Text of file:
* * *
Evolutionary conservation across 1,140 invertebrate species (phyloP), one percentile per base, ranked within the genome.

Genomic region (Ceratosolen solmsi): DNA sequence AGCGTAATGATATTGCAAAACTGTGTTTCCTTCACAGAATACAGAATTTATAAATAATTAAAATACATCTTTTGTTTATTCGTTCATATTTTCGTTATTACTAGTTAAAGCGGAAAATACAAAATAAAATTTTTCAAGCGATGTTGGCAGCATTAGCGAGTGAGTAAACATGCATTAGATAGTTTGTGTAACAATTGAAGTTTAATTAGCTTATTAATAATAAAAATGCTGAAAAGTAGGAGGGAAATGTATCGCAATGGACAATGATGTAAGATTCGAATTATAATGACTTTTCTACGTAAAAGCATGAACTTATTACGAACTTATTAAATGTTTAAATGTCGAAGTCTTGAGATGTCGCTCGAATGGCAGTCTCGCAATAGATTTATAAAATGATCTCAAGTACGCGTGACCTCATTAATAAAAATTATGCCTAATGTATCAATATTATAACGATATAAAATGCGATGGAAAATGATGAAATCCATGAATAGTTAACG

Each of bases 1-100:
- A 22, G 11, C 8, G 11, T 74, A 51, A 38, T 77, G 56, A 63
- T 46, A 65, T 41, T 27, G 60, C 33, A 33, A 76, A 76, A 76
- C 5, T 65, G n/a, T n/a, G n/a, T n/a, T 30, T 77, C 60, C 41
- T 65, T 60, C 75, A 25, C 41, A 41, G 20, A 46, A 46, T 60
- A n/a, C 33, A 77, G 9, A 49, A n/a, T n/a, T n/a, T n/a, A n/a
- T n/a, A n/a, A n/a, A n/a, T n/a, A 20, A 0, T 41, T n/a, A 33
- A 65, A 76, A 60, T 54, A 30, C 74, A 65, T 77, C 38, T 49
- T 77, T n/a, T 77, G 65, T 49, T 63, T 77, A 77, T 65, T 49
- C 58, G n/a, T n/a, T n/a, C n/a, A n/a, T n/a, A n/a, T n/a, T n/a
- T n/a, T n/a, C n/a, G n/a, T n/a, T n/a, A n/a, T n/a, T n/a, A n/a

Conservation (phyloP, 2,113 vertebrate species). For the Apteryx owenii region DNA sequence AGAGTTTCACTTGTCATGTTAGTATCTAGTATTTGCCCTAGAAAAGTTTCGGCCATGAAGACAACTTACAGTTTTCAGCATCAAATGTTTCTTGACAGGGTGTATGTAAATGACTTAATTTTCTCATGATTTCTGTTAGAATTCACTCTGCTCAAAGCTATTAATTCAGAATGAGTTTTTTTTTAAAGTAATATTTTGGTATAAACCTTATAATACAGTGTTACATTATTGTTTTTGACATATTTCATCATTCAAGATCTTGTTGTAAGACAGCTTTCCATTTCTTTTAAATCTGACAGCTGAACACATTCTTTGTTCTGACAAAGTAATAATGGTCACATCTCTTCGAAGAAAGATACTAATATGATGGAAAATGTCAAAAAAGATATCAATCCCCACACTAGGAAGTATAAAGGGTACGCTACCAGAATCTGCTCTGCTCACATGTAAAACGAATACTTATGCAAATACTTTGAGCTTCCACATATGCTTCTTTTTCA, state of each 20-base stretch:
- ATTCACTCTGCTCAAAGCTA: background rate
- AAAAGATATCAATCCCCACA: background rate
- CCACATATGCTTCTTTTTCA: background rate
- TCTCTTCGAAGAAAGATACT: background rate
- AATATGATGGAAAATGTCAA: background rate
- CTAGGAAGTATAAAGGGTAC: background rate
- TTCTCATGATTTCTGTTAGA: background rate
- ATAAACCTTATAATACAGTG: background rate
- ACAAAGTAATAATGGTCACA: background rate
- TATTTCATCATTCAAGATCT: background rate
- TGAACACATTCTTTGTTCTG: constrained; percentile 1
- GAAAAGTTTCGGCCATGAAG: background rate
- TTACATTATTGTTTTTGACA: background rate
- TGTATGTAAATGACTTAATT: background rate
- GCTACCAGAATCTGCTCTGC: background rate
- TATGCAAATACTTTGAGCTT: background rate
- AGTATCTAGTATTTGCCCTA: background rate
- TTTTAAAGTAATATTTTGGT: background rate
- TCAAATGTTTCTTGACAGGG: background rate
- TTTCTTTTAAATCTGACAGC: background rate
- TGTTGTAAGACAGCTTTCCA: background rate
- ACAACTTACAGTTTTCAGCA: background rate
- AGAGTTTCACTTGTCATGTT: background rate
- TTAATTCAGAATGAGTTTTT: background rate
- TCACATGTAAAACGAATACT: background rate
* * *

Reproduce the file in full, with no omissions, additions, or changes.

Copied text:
Evolutionary conservation across 1,140 invertebrate species (phyloP), one percentile per base, ranked within the genome.

Genomic region (Ceratosolen solmsi): DNA sequence AGCGTAATGATATTGCAAAACTGTGTTTCCTTCACAGAATACAGAATTTATAAATAATTAAAATACATCTTTTGTTTATTCGTTCATATTTTCGTTATTACTAGTTAAAGCGGAAAATACAAAATAAAATTTTTCAAGCGATGTTGGCAGCATTAGCGAGTGAGTAAACATGCATTAGATAGTTTGTGTAACAATTGAAGTTTAATTAGCTTATTAATAATAAAAATGCTGAAAAGTAGGAGGGAAATGTATCGCAATGGACAATGATGTAAGATTCGAATTATAATGACTTTTCTACGTAAAAGCATGAACTTATTACGAACTTATTAAATGTTTAAATGTCGAAGTCTTGAGATGTCGCTCGAATGGCAGTCTCGCAATAGATTTATAAAATGATCTCAAGTACGCGTGACCTCATTAATAAAAATTATGCCTAATGTATCAATATTATAACGATATAAAATGCGATGGAAAATGATGAAATCCATGAATAGTTAACG

Each of bases 1-100:
- A 22, G 11, C 8, G 11, T 74, A 51, A 38, T 77, G 56, A 63
- T 46, A 65, T 41, T 27, G 60, C 33, A 33, A 76, A 76, A 76
- C 5, T 65, G n/a, T n/a, G n/a, T n/a, T 30, T 77, C 60, C 41
- T 65, T 60, C 75, A 25, C 41, A 41, G 20, A 46, A 46, T 60
- A n/a, C 33, A 77, G 9, A 49, A n/a, T n/a, T n/a, T n/a, A n/a
- T n/a, A n/a, A n/a, A n/a, T n/a, A 20, A 0, T 41, T n/a, A 33
- A 65, A 76, A 60, T 54, A 30, C 74, A 65, T 77, C 38, T 49
- T 77, T n/a, T 77, G 65, T 49, T 63, T 77, A 77, T 65, T 49
- C 58, G n/a, T n/a, T n/a, C n/a, A n/a, T n/a, A n/a, T n/a, T n/a
- T n/a, T n/a, C n/a, G n/a, T n/a, T n/a, A n/a, T n/a, T n/a, A n/a

Conservation (phyloP, 2,113 vertebrate species). For the Apteryx owenii region DNA sequence AGAGTTTCACTTGTCATGTTAGTATCTAGTATTTGCCCTAGAAAAGTTTCGGCCATGAAGACAACTTACAGTTTTCAGCATCAAATGTTTCTTGACAGGGTGTATGTAAATGACTTAATTTTCTCATGATTTCTGTTAGAATTCACTCTGCTCAAAGCTATTAATTCAGAATGAGTTTTTTTTTAAAGTAATATTTTGGTATAAACCTTATAATACAGTGTTACATTATTGTTTTTGACATATTTCATCATTCAAGATCTTGTTGTAAGACAGCTTTCCATTTCTTTTAAATCTGACAGCTGAACACATTCTTTGTTCTGACAAAGTAATAATGGTCACATCTCTTCGAAGAAAGATACTAATATGATGGAAAATGTCAAAAAAGATATCAATCCCCACACTAGGAAGTATAAAGGGTACGCTACCAGAATCTGCTCTGCTCACATGTAAAACGAATACTTATGCAAATACTTTGAGCTTCCACATATGCTTCTTTTTCA, state of each 20-base stretch:
- ATTCACTCTGCTCAAAGCTA: background rate
- AAAAGATATCAATCCCCACA: background rate
- CCACATATGCTTCTTTTTCA: background rate
- TCTCTTCGAAGAAAGATACT: background rate
- AATATGATGGAAAATGTCAA: background rate
- CTAGGAAGTATAAAGGGTAC: background rate
- TTCTCATGATTTCTGTTAGA: background rate
- ATAAACCTTATAATACAGTG: background rate
- ACAAAGTAATAATGGTCACA: background rate
- TATTTCATCATTCAAGATCT: background rate
- TGAACACATTCTTTGTTCTG: constrained; percentile 1
- GAAAAGTTTCGGCCATGAAG: background rate
- TTACATTATTGTTTTTGACA: background rate
- TGTATGTAAATGACTTAATT: background rate
- GCTACCAGAATCTGCTCTGC: background rate
- TATGCAAATACTTTGAGCTT: background rate
- AGTATCTAGTATTTGCCCTA: background rate
- TTTTAAAGTAATATTTTGGT: background rate
- TCAAATGTTTCTTGACAGGG: background rate
- TTTCTTTTAAATCTGACAGC: background rate
- TGTTGTAAGACAGCTTTCCA: background rate
- ACAACTTACAGTTTTCAGCA: background rate
- AGAGTTTCACTTGTCATGTT: background rate
- TTAATTCAGAATGAGTTTTT: background rate
- TCACATGTAAAACGAATACT: background rate